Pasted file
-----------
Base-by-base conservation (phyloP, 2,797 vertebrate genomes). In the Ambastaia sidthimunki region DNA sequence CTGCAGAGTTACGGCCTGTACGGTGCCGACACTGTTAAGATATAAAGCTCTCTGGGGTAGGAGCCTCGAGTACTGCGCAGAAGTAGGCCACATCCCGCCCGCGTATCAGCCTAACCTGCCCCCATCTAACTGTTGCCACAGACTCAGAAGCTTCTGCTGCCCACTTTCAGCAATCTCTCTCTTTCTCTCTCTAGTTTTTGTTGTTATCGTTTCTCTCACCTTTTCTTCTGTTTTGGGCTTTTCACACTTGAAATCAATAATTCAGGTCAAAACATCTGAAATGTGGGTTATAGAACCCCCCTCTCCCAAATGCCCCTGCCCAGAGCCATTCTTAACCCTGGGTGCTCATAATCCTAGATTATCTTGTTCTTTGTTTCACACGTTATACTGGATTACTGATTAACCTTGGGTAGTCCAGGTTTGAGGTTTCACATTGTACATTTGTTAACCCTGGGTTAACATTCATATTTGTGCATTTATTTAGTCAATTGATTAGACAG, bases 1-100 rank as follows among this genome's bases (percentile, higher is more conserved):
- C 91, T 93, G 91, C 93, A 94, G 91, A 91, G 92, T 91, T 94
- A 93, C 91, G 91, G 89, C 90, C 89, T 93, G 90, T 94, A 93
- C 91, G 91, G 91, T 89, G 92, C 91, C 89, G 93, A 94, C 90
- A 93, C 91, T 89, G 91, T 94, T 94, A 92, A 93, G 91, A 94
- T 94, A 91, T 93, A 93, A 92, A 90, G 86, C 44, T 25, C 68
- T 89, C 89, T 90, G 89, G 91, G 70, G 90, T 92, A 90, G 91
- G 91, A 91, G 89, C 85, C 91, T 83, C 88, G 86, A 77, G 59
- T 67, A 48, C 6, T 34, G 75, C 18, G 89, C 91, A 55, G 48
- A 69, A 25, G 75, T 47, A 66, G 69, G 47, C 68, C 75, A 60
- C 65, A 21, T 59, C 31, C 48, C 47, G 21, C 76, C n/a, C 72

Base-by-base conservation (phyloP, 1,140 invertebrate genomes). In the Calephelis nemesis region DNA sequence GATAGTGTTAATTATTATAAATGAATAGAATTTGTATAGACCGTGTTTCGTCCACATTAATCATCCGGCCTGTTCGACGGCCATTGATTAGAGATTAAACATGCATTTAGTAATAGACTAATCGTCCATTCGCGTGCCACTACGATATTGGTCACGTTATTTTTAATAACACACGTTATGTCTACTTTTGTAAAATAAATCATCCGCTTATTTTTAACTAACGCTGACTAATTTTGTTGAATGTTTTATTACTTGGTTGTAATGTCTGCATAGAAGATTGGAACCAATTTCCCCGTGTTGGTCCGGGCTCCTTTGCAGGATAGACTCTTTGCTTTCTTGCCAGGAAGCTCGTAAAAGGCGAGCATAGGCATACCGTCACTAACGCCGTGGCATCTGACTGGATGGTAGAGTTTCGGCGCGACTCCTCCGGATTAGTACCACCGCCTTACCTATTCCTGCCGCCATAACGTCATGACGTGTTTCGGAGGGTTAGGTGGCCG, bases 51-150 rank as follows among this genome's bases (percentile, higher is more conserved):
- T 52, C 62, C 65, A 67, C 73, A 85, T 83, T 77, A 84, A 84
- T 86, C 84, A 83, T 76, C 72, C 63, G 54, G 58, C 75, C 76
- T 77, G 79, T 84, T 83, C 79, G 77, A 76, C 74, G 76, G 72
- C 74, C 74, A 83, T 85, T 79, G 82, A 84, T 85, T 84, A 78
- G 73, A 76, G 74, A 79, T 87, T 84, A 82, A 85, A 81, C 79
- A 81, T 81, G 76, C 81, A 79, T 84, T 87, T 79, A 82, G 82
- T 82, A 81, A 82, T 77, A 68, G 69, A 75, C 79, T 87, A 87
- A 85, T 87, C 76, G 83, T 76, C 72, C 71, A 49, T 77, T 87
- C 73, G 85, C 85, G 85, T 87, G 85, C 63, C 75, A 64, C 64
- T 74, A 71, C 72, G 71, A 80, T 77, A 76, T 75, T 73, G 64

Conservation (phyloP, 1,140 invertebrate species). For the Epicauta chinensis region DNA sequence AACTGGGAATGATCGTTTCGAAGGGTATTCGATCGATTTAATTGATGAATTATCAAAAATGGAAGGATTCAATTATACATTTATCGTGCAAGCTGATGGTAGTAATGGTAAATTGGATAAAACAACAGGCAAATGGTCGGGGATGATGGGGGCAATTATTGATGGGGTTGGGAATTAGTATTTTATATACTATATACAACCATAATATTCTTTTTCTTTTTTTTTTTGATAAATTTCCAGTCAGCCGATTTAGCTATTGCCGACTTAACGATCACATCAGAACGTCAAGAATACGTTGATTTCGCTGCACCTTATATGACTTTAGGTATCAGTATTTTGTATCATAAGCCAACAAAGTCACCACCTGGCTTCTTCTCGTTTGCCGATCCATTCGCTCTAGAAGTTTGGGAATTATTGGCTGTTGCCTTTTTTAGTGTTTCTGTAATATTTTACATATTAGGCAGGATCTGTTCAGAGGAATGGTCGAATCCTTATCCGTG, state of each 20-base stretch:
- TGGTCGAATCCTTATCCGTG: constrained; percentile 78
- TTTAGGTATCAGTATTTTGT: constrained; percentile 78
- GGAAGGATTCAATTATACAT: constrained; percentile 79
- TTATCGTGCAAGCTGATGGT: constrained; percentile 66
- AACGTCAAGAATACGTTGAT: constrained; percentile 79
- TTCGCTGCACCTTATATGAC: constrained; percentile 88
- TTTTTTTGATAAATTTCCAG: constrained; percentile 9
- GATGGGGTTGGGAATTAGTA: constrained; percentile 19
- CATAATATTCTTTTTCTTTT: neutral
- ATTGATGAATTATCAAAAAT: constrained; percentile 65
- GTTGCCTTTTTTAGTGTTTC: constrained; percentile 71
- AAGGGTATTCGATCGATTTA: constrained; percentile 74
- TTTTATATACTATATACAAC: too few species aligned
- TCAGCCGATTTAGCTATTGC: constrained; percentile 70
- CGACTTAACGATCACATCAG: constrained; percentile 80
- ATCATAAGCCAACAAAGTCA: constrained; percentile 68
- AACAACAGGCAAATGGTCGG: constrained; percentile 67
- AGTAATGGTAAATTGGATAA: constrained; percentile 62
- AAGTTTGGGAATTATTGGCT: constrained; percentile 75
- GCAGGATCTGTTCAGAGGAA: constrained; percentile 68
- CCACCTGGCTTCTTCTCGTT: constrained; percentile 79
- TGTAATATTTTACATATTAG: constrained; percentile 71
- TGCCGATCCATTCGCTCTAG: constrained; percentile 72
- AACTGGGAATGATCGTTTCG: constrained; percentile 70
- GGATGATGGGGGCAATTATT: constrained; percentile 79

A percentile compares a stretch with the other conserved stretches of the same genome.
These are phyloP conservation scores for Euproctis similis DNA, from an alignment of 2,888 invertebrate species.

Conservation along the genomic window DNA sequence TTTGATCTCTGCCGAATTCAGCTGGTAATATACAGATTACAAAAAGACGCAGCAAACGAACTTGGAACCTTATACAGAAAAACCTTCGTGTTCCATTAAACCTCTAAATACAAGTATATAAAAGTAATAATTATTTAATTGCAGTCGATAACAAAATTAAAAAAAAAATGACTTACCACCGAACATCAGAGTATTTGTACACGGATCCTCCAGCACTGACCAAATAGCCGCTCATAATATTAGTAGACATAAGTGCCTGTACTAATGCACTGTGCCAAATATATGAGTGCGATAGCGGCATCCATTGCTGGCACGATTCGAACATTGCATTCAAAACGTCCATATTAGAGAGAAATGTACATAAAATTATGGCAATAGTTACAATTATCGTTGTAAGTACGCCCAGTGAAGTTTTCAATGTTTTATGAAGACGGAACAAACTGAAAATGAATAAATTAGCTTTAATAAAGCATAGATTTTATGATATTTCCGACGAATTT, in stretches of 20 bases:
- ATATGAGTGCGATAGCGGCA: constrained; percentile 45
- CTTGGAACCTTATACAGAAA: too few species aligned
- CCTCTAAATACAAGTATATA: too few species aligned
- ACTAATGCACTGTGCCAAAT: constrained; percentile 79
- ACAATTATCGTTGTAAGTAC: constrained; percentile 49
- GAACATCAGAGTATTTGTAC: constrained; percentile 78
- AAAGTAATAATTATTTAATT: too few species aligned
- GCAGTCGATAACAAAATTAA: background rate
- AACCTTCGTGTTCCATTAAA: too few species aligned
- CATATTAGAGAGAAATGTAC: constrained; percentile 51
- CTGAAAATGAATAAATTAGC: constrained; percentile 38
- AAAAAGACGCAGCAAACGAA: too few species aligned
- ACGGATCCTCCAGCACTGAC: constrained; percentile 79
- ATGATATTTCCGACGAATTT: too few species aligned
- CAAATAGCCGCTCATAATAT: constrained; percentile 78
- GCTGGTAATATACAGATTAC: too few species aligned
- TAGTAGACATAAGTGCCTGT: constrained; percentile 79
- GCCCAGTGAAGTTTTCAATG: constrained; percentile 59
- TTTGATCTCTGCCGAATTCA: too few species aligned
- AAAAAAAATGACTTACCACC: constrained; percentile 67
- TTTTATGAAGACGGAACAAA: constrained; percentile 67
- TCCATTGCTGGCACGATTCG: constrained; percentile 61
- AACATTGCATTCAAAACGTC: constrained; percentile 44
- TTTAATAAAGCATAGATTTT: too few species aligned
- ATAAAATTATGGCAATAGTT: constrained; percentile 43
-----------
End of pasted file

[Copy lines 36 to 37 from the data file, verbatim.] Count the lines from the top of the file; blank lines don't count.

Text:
- TTTTATATACTATATACAAC: too few species aligned
- TCAGCCGATTTAGCTATTGC: constrained; percentile 70